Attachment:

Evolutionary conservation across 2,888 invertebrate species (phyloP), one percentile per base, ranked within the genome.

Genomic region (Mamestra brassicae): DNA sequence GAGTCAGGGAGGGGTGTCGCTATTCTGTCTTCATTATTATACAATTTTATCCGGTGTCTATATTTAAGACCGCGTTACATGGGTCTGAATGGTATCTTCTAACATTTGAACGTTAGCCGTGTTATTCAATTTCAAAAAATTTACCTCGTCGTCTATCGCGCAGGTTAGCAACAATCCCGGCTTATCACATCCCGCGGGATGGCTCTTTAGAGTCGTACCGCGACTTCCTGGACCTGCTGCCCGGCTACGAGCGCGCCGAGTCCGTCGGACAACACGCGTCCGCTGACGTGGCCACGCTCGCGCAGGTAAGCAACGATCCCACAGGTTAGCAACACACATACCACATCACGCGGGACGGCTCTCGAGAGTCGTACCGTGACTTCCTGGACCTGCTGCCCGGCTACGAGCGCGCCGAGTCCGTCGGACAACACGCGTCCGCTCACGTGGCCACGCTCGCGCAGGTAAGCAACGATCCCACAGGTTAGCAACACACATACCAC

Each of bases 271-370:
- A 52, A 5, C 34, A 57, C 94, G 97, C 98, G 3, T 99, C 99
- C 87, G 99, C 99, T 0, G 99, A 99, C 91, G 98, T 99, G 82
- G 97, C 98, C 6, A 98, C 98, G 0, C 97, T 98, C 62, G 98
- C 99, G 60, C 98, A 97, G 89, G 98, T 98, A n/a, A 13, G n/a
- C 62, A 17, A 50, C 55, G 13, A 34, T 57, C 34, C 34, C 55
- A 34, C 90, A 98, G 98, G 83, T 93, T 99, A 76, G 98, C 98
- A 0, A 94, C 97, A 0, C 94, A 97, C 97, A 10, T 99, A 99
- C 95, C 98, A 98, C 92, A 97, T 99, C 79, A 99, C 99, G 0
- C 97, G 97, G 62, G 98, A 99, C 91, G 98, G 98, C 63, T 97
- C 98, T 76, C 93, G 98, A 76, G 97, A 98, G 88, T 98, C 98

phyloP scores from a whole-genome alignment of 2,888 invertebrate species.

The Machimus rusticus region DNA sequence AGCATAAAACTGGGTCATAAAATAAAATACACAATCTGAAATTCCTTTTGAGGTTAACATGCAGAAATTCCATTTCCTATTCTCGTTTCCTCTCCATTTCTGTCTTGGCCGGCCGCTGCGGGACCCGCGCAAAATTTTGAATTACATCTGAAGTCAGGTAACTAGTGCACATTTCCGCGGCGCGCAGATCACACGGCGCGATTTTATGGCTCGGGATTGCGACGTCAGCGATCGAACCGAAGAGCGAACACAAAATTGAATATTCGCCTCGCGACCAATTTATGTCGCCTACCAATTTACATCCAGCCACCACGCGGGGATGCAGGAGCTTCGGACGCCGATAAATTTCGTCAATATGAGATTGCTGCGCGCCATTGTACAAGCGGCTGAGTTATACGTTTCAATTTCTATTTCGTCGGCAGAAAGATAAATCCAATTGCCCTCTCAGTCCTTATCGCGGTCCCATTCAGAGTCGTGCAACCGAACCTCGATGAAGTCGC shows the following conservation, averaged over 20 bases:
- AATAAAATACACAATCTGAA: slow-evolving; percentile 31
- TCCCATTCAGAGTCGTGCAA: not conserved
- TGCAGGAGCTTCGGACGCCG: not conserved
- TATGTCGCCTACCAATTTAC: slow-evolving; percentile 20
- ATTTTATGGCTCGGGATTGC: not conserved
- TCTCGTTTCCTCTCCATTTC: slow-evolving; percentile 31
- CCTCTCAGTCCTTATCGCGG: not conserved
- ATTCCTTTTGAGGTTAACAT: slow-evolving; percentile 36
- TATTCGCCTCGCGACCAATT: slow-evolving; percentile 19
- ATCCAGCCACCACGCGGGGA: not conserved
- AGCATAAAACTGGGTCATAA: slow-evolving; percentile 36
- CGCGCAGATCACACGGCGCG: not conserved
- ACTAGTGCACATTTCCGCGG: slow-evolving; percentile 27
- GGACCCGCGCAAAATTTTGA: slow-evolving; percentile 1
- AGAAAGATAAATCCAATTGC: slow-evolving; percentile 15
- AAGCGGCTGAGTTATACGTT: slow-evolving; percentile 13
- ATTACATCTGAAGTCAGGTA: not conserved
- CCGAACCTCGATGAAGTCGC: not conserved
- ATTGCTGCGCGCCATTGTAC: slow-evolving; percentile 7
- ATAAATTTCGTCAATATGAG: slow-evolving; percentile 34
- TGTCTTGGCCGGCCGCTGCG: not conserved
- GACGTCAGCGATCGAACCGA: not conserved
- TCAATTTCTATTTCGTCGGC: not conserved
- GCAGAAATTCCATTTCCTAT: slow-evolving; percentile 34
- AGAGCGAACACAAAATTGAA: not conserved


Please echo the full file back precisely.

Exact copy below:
Evolutionary conservation across 2,888 invertebrate species (phyloP), one percentile per base, ranked within the genome.

Genomic region (Mamestra brassicae): DNA sequence GAGTCAGGGAGGGGTGTCGCTATTCTGTCTTCATTATTATACAATTTTATCCGGTGTCTATATTTAAGACCGCGTTACATGGGTCTGAATGGTATCTTCTAACATTTGAACGTTAGCCGTGTTATTCAATTTCAAAAAATTTACCTCGTCGTCTATCGCGCAGGTTAGCAACAATCCCGGCTTATCACATCCCGCGGGATGGCTCTTTAGAGTCGTACCGCGACTTCCTGGACCTGCTGCCCGGCTACGAGCGCGCCGAGTCCGTCGGACAACACGCGTCCGCTGACGTGGCCACGCTCGCGCAGGTAAGCAACGATCCCACAGGTTAGCAACACACATACCACATCACGCGGGACGGCTCTCGAGAGTCGTACCGTGACTTCCTGGACCTGCTGCCCGGCTACGAGCGCGCCGAGTCCGTCGGACAACACGCGTCCGCTCACGTGGCCACGCTCGCGCAGGTAAGCAACGATCCCACAGGTTAGCAACACACATACCAC

Each of bases 271-370:
- A 52, A 5, C 34, A 57, C 94, G 97, C 98, G 3, T 99, C 99
- C 87, G 99, C 99, T 0, G 99, A 99, C 91, G 98, T 99, G 82
- G 97, C 98, C 6, A 98, C 98, G 0, C 97, T 98, C 62, G 98
- C 99, G 60, C 98, A 97, G 89, G 98, T 98, A n/a, A 13, G n/a
- C 62, A 17, A 50, C 55, G 13, A 34, T 57, C 34, C 34, C 55
- A 34, C 90, A 98, G 98, G 83, T 93, T 99, A 76, G 98, C 98
- A 0, A 94, C 97, A 0, C 94, A 97, C 97, A 10, T 99, A 99
- C 95, C 98, A 98, C 92, A 97, T 99, C 79, A 99, C 99, G 0
- C 97, G 97, G 62, G 98, A 99, C 91, G 98, G 98, C 63, T 97
- C 98, T 76, C 93, G 98, A 76, G 97, A 98, G 88, T 98, C 98

phyloP scores from a whole-genome alignment of 2,888 invertebrate species.

The Machimus rusticus region DNA sequence AGCATAAAACTGGGTCATAAAATAAAATACACAATCTGAAATTCCTTTTGAGGTTAACATGCAGAAATTCCATTTCCTATTCTCGTTTCCTCTCCATTTCTGTCTTGGCCGGCCGCTGCGGGACCCGCGCAAAATTTTGAATTACATCTGAAGTCAGGTAACTAGTGCACATTTCCGCGGCGCGCAGATCACACGGCGCGATTTTATGGCTCGGGATTGCGACGTCAGCGATCGAACCGAAGAGCGAACACAAAATTGAATATTCGCCTCGCGACCAATTTATGTCGCCTACCAATTTACATCCAGCCACCACGCGGGGATGCAGGAGCTTCGGACGCCGATAAATTTCGTCAATATGAGATTGCTGCGCGCCATTGTACAAGCGGCTGAGTTATACGTTTCAATTTCTATTTCGTCGGCAGAAAGATAAATCCAATTGCCCTCTCAGTCCTTATCGCGGTCCCATTCAGAGTCGTGCAACCGAACCTCGATGAAGTCGC shows the following conservation, averaged over 20 bases:
- AATAAAATACACAATCTGAA: slow-evolving; percentile 31
- TCCCATTCAGAGTCGTGCAA: not conserved
- TGCAGGAGCTTCGGACGCCG: not conserved
- TATGTCGCCTACCAATTTAC: slow-evolving; percentile 20
- ATTTTATGGCTCGGGATTGC: not conserved
- TCTCGTTTCCTCTCCATTTC: slow-evolving; percentile 31
- CCTCTCAGTCCTTATCGCGG: not conserved
- ATTCCTTTTGAGGTTAACAT: slow-evolving; percentile 36
- TATTCGCCTCGCGACCAATT: slow-evolving; percentile 19
- ATCCAGCCACCACGCGGGGA: not conserved
- AGCATAAAACTGGGTCATAA: slow-evolving; percentile 36
- CGCGCAGATCACACGGCGCG: not conserved
- ACTAGTGCACATTTCCGCGG: slow-evolving; percentile 27
- GGACCCGCGCAAAATTTTGA: slow-evolving; percentile 1
- AGAAAGATAAATCCAATTGC: slow-evolving; percentile 15
- AAGCGGCTGAGTTATACGTT: slow-evolving; percentile 13
- ATTACATCTGAAGTCAGGTA: not conserved
- CCGAACCTCGATGAAGTCGC: not conserved
- ATTGCTGCGCGCCATTGTAC: slow-evolving; percentile 7
- ATAAATTTCGTCAATATGAG: slow-evolving; percentile 34
- TGTCTTGGCCGGCCGCTGCG: not conserved
- GACGTCAGCGATCGAACCGA: not conserved
- TCAATTTCTATTTCGTCGGC: not conserved
- GCAGAAATTCCATTTCCTAT: slow-evolving; percentile 34
- AGAGCGAACACAAAATTGAA: not conserved